History of Hunza River
It is considered that in the 1870s, a British General and a garrison of soldiers on horseback investigated the Hunza River Valley.
Geography of Hunza River
Globally, Hunza River can be pinpointed at coordinates 35 degrees 55 minutes north and 74 degrees 22 minutes east.
Course of Hunza River
The Hunza River flows in the northern areas of Pakistan. It is formed by the convergence of the Kilik and Khunjerab nalas or the gorges, which are fed by glaciers. The Gilgit River and the Naltar River join it before it flows into the Indus River. The river cuts through the Karakoram Range, flowing from north to south. The Karakoram Highway crosses the Hunza River near Hunza and Nagar valleys. The river is dammed in part of its journey.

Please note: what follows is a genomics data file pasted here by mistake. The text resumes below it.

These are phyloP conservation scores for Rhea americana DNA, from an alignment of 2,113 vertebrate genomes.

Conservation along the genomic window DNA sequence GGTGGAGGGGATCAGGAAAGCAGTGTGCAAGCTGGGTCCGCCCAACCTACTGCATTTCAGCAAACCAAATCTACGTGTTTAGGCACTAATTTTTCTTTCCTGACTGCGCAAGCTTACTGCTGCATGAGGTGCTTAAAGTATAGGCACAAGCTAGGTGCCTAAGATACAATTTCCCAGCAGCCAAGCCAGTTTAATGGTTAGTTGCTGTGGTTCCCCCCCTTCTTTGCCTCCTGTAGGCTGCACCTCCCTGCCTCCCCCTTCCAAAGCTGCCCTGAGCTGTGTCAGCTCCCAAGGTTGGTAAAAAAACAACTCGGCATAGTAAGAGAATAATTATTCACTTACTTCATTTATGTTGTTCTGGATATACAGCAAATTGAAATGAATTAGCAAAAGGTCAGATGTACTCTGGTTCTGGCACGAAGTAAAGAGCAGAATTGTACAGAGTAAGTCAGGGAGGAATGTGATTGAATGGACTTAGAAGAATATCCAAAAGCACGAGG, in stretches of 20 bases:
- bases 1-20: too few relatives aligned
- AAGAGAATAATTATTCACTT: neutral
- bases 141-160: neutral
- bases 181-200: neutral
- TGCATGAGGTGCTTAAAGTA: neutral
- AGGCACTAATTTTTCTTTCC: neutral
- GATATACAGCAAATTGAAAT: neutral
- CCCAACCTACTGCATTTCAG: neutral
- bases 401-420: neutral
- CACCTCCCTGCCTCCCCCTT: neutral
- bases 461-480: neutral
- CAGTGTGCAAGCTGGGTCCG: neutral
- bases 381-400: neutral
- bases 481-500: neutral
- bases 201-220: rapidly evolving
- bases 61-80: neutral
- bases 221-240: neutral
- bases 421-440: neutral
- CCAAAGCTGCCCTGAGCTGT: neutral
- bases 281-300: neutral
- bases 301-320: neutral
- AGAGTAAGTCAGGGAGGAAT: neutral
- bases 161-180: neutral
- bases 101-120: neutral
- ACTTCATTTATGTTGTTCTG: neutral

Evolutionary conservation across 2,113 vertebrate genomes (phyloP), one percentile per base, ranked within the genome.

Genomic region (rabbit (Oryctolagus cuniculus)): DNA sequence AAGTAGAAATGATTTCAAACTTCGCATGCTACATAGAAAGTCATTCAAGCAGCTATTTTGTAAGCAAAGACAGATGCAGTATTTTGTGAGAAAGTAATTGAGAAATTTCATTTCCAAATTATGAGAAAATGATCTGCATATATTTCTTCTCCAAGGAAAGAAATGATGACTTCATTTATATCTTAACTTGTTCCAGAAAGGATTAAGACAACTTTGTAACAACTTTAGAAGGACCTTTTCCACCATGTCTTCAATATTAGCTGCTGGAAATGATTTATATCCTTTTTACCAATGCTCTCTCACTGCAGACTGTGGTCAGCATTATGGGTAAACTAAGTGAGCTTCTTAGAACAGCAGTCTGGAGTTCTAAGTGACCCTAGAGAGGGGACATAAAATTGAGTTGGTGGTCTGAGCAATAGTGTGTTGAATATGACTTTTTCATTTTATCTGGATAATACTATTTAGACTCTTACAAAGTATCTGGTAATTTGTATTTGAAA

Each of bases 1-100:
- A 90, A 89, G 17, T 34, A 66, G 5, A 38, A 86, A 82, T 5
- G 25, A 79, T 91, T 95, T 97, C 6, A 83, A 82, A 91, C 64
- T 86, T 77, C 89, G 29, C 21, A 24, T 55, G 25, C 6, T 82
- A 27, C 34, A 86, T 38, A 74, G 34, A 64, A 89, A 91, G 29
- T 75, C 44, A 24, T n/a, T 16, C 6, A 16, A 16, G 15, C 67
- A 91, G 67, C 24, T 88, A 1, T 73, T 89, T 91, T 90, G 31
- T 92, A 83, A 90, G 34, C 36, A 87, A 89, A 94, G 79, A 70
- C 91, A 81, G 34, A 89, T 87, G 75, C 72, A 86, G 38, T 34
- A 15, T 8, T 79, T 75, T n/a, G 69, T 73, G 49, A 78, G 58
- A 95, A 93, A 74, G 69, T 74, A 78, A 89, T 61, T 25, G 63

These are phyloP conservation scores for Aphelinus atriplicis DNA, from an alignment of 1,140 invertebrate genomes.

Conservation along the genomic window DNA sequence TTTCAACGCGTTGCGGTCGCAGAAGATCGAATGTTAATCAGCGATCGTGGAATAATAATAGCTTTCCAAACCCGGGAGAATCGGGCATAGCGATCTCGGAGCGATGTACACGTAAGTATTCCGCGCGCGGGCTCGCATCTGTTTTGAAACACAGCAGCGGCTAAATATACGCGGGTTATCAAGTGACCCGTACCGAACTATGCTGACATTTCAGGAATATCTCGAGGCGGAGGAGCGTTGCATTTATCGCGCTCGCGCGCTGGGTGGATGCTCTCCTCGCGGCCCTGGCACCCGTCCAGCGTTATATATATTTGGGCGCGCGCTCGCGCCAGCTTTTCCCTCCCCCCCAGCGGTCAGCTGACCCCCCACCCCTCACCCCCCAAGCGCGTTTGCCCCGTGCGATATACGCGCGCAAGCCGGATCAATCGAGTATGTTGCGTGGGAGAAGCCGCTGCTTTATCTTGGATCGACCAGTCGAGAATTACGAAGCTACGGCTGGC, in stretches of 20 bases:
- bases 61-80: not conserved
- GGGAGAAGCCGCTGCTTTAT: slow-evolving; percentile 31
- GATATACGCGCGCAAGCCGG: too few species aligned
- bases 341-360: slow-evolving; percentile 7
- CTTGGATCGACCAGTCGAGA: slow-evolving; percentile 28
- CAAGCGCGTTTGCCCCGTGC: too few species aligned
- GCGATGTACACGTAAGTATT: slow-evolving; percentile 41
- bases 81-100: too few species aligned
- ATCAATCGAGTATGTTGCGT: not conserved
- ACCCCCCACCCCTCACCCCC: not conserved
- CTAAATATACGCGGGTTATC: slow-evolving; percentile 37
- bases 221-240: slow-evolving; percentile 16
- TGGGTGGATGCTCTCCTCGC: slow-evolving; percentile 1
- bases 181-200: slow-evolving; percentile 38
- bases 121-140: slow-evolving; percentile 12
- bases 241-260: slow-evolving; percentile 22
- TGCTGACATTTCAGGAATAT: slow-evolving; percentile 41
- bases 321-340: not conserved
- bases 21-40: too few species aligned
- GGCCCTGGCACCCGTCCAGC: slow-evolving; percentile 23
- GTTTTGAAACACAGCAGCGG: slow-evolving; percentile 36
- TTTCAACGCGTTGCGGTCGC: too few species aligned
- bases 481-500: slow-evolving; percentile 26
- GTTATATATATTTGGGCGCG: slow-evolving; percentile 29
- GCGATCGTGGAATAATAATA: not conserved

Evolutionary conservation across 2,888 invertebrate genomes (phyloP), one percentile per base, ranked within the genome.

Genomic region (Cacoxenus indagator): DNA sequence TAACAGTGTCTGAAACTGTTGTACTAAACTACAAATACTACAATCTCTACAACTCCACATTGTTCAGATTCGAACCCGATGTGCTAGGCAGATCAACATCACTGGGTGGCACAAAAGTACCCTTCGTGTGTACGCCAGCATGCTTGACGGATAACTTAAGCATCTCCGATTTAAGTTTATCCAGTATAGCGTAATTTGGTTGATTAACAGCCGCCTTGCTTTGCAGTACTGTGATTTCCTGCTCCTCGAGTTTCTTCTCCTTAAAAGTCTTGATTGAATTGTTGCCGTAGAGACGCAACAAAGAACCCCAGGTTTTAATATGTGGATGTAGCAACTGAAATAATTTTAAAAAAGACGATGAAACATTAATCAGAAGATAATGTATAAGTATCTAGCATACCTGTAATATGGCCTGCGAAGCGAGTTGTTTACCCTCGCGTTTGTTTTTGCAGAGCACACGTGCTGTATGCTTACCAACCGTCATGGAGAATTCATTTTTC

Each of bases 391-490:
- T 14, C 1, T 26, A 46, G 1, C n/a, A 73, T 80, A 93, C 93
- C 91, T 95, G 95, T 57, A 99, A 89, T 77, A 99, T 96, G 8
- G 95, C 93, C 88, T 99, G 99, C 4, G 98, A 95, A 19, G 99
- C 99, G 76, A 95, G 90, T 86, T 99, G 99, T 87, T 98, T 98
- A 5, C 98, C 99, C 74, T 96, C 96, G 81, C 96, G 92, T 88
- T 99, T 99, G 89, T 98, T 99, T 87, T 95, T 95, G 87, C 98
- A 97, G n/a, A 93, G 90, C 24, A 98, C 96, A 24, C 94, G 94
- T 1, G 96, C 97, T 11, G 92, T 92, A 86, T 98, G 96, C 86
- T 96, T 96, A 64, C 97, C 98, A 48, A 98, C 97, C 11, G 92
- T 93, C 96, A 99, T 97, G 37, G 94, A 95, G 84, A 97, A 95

Valley of Hunza River
Hunza Valley is formed by the Hunza River. It is a mountainous valley near Gilgit in the northern areas of Pakistan. The Hunza Valley is situated at a height of about 2,438 metres or 7,999 feet. The territory of Hunza is about 7,900 km. Karimabad is the capital of this valley and was previously called Baltit. This main town of the Hunza Valley is a very popular tourist destination in Pakistan because of the fantastic scenery of the surrounding mountains like Rakaposhi, Bojahagur Duanasir II, Ultar Sar, Hunza Peak, Ghenta Peak, Darmyani Peak, and Bublimating or the Ladyfinger Peak. All these peaks have a height of almost 6,000 m (19,685 ft) or even more.
In January 2010, the Hunza Valley was completely blocked post the Attabad landslide disaster. Consequently, parts of the Karakoram Highway were completely covered and a new lake (presently known as the Attabad Lake or Gojal Lake) was also formed. It was formed as the Hunza River backed-up. This lake was about 30 kilometers in length and its depth was measured as 400 feet.
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